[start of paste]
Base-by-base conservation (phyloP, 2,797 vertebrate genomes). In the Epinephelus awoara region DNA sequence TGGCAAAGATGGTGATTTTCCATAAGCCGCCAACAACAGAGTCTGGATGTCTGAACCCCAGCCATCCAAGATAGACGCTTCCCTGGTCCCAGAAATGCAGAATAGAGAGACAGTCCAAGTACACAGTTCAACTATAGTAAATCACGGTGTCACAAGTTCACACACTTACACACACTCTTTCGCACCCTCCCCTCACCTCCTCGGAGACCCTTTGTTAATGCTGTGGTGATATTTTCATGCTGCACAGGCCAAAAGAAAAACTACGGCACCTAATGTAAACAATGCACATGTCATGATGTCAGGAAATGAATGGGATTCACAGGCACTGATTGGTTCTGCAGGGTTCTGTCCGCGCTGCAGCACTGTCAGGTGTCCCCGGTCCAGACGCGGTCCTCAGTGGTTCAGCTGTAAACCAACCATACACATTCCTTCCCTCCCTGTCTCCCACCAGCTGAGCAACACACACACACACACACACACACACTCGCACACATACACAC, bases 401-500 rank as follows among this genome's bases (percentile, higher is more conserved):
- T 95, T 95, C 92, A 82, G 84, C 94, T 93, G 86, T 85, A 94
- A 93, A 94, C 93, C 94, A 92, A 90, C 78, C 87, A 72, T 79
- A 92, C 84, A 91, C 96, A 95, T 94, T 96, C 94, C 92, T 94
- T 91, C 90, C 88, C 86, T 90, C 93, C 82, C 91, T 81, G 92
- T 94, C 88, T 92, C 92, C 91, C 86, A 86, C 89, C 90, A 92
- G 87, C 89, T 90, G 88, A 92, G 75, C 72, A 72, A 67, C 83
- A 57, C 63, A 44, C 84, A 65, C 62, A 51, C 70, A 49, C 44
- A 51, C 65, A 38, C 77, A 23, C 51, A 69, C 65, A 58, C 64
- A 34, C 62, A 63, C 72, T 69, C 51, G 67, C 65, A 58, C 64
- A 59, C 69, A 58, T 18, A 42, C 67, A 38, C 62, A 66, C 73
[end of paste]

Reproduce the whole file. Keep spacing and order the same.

Base-by-base conservation (phyloP, 2,797 vertebrate genomes). In the Epinephelus awoara region DNA sequence TGGCAAAGATGGTGATTTTCCATAAGCCGCCAACAACAGAGTCTGGATGTCTGAACCCCAGCCATCCAAGATAGACGCTTCCCTGGTCCCAGAAATGCAGAATAGAGAGACAGTCCAAGTACACAGTTCAACTATAGTAAATCACGGTGTCACAAGTTCACACACTTACACACACTCTTTCGCACCCTCCCCTCACCTCCTCGGAGACCCTTTGTTAATGCTGTGGTGATATTTTCATGCTGCACAGGCCAAAAGAAAAACTACGGCACCTAATGTAAACAATGCACATGTCATGATGTCAGGAAATGAATGGGATTCACAGGCACTGATTGGTTCTGCAGGGTTCTGTCCGCGCTGCAGCACTGTCAGGTGTCCCCGGTCCAGACGCGGTCCTCAGTGGTTCAGCTGTAAACCAACCATACACATTCCTTCCCTCCCTGTCTCCCACCAGCTGAGCAACACACACACACACACACACACACACTCGCACACATACACAC, bases 401-500 rank as follows among this genome's bases (percentile, higher is more conserved):
- T 95, T 95, C 92, A 82, G 84, C 94, T 93, G 86, T 85, A 94
- A 93, A 94, C 93, C 94, A 92, A 90, C 78, C 87, A 72, T 79
- A 92, C 84, A 91, C 96, A 95, T 94, T 96, C 94, C 92, T 94
- T 91, C 90, C 88, C 86, T 90, C 93, C 82, C 91, T 81, G 92
- T 94, C 88, T 92, C 92, C 91, C 86, A 86, C 89, C 90, A 92
- G 87, C 89, T 90, G 88, A 92, G 75, C 72, A 72, A 67, C 83
- A 57, C 63, A 44, C 84, A 65, C 62, A 51, C 70, A 49, C 44
- A 51, C 65, A 38, C 77, A 23, C 51, A 69, C 65, A 58, C 64
- A 34, C 62, A 63, C 72, T 69, C 51, G 67, C 65, A 58, C 64
- A 59, C 69, A 58, T 18, A 42, C 67, A 38, C 62, A 66, C 73